Due to the fact that the block comprises the greatest weight of any component in the engine, it provides a lucrative field in which to effect weight reduction. We have taken advantage of this fact wherever our tests and previous experience has shown it to be possible. Working from the bore-to-bore distance of 4-3/4 in. established by future displacement needs, the overall length of the block has been held to 23.02 in. by careful consideration of coolant and loading needs, as shown in Fig. 6. Windows have been cast in the main bearing webs where strength requirements showed it possible, and as can be seen in Fig. 7, pockets have been cast on either side of the rear flange for further weight reduction. The right pocket nestles the starter close to the crankcase and allows the starter to be fastened to lightweight die-cast aluminum flywheel housing. It is obvious that we cancel several machining operations for a starter pad normally found on the block, and in addition omit a considerable amount of cast iron. We estimate that a saving of approximately 15 lb. of metal has been realized on the rear of the block alone.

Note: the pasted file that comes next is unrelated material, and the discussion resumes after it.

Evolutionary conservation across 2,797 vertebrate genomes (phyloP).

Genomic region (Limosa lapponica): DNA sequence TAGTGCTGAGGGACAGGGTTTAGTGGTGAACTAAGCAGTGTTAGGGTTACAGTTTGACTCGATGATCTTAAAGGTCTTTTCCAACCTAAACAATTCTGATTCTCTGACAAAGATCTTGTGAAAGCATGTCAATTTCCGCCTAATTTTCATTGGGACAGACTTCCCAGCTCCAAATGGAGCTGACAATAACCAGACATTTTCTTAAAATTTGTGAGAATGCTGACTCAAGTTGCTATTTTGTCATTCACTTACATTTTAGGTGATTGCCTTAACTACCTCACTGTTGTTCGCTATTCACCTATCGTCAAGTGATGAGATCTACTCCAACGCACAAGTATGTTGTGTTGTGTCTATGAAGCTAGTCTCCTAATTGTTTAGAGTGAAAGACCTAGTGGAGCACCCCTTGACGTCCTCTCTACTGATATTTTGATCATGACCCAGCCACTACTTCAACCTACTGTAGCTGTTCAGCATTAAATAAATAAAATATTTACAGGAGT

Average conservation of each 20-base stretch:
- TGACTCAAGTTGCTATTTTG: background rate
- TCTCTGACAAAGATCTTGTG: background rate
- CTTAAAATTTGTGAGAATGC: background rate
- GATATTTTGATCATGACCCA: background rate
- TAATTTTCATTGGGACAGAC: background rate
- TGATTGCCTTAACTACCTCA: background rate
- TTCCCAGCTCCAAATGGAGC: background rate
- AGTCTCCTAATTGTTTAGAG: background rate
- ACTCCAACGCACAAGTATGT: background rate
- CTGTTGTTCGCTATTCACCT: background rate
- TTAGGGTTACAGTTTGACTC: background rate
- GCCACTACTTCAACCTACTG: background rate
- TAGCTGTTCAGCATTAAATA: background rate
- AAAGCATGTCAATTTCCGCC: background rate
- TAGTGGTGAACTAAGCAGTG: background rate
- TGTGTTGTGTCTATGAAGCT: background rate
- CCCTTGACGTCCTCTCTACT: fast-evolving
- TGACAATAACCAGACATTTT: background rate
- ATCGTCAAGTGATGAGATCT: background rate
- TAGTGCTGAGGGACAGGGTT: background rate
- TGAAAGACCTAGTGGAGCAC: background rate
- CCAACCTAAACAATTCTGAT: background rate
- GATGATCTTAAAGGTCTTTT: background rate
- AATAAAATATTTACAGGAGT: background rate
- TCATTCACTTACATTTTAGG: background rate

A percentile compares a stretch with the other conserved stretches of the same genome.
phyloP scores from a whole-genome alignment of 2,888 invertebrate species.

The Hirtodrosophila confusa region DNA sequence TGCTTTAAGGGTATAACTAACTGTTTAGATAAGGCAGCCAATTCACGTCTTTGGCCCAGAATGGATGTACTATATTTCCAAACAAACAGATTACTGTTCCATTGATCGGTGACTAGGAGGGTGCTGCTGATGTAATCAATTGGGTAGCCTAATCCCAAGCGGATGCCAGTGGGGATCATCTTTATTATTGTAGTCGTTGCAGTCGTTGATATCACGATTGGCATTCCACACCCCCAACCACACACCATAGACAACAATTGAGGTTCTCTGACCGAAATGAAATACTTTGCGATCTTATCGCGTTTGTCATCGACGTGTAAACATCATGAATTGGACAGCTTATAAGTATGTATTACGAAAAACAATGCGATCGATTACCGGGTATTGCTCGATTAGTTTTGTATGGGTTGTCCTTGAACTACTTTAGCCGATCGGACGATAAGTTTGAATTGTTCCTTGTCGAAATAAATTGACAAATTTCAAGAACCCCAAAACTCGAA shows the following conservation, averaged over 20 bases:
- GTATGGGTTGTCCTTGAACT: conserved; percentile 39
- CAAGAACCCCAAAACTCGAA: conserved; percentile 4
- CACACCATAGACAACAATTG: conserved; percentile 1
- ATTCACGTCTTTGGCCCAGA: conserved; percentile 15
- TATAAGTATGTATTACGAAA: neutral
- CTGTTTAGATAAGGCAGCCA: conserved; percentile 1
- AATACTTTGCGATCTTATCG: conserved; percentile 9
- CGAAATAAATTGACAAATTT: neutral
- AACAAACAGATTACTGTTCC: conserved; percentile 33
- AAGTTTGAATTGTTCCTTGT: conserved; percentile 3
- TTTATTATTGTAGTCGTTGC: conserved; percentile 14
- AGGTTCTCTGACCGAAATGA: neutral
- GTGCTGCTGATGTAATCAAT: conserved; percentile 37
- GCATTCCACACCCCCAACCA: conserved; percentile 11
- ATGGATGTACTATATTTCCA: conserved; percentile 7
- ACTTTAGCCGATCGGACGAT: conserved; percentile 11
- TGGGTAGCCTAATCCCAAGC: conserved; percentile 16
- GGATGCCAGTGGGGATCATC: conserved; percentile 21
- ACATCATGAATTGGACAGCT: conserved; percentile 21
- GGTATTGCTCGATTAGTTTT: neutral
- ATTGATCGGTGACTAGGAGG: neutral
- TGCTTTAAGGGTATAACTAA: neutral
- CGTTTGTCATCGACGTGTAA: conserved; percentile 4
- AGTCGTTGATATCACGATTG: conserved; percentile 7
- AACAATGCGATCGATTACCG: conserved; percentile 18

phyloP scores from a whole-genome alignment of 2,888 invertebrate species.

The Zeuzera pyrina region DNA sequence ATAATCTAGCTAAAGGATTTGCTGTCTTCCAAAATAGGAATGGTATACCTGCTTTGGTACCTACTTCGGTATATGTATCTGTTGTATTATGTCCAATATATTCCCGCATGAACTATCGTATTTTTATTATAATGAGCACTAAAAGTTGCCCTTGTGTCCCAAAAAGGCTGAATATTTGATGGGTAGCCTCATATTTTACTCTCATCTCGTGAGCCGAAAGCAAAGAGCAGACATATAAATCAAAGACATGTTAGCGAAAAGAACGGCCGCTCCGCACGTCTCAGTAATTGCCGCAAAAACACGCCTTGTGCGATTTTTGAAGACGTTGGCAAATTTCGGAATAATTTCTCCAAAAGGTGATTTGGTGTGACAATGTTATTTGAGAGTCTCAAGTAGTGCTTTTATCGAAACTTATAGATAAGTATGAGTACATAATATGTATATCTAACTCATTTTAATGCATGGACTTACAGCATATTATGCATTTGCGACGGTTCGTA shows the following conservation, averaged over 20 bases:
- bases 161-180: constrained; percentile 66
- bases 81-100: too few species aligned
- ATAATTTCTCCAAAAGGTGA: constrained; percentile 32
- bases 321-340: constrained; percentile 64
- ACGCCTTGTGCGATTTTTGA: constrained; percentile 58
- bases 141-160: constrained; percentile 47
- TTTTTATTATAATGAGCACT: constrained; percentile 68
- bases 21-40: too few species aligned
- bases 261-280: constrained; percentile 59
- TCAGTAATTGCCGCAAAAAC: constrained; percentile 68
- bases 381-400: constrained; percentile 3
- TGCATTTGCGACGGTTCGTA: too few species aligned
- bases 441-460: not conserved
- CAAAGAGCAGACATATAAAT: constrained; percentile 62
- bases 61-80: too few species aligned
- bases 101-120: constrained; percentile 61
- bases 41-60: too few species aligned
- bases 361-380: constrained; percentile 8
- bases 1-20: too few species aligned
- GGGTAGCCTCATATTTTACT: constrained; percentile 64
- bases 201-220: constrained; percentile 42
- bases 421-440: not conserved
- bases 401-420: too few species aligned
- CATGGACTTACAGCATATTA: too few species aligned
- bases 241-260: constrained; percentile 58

Fig. 6 - Cyliner block dimensions
Fig. 7 - Cylinder block rear face
You will notice in Fig. 8 that manufacturing savings have been obtained by eliminating hard sand cores wherever possible. Green sand has been provided for the front, side, top, and tappet chamber sections, and hard sand cores for only the crankcase, bores, water jackets, and rear face. All cores are machine set to minimize breakage.
Fig. 8 - Cylinder-block core assembly
Machining operations where also taken into account during the design stages of the engine, which resulted in the complete lack of any machining setup carried out for one drilling or surfacing operation only.
We have chosen for this engine, a type of chamber that gives us what we consider the more important of the various characteristics obtainable for a good, efficient combustion chamber.